California-based taxi app Flywheel raises $12M in Series C funding; ropes in Junglee founder Rakesh Mathur as its CEO
California-based Flywheel Software Inc., which owns and operates taxi hailing application Flywheel.com, has raised $12 million in its Series C round of funding from TCW/Craton, Rockport Capital and Shasta Ventures. The funds will be invested in expanding the company's fleet of taxis, as well as for geographical expansion, Flywheel said in a statement.
The company has also appointed Indian-origin Rakesh Mathur as its chief executive officer (CEO). Mathur is a consumer technology entrepreneur who had earlier co-founded Junglee (acquired by Amazon) and also served as its CEO. He also founded India's Webaroo, an SMS platform.
"I look forward to bringing Flywheel to consumers across the country, connecting anyone who needs a ride with a high-quality taxi driver," said Mathur.
Mathur is joined by new CFO Oneal Bhambani. He is concurrently a partner at TCW/Craton, part of TCW, an investment firm majority owned by the Carlyle Group. Bhambani had previously served as a director at Riverwood Capital, a globally focused technology private equity firm.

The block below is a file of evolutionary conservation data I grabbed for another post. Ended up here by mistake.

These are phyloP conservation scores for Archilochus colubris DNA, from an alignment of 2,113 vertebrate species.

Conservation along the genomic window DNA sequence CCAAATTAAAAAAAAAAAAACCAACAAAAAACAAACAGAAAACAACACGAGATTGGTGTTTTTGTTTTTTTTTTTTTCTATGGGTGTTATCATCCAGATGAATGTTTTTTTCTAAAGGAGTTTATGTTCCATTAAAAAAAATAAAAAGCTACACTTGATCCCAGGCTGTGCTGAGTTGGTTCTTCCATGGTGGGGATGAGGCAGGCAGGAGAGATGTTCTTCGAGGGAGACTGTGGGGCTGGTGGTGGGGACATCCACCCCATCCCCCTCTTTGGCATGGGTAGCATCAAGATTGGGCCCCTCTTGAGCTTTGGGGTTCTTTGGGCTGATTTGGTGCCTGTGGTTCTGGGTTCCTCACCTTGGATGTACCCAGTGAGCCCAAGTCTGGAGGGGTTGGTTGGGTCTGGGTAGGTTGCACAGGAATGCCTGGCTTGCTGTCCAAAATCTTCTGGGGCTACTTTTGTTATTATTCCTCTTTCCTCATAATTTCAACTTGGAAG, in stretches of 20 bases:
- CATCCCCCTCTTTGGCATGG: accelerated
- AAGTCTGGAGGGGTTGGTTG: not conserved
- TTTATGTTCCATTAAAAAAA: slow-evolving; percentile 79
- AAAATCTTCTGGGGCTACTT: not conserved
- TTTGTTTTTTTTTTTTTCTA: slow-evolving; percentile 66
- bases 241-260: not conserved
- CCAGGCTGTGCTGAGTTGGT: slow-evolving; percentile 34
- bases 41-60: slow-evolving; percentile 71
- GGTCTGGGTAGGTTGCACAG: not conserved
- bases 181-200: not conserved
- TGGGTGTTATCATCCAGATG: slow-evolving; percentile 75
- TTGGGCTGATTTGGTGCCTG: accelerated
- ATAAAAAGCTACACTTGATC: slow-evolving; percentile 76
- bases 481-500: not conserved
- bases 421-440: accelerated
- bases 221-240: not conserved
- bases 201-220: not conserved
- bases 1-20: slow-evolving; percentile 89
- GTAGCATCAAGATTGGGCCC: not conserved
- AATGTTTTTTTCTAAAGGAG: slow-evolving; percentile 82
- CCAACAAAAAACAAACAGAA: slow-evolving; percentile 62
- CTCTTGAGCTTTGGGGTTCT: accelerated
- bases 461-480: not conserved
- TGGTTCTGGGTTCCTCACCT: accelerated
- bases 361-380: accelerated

"TCW is excited to partner with Mathur and the Flywheel team in the company's next phase of growth. We are looking forward to helping the company replicate the success they have had in San Francisco to increase taxi utilisation across the nation," said Bhambani.
Along with Rockport Capital's Abe Yokell and Shasta Ventures' Rob Coneybeer, Mathur and Bhambani will also serve on the company's board of directors.
Flywheel also adds to its executive team Percy Rajani, who joins as CTO. Rajani previously served as CTO of Humin. He had earlier also founded TenFold, an application development company. He had started his career at Bell Labs, where he founded CommVault, now a public company.
Launched last year by Elijah Windsor, Ryan Huffman, Tal Flanchraych and John Wolpert, Flywheel offers affordable taxi rides on demand from licensed drivers. It enables passengers to order taxi rides in real-time, track its arrival through GPS, and pay the fare via their smartphone device. For drivers, Flywheel offers a passenger acquisition channel.
Talking about its established competitor Uber, Flywheel said its drivers are certified by law enforcement to be safe. The company is particularly dominant in San Francisco and claims that over 80 percent of taxis in the city use Flywheel.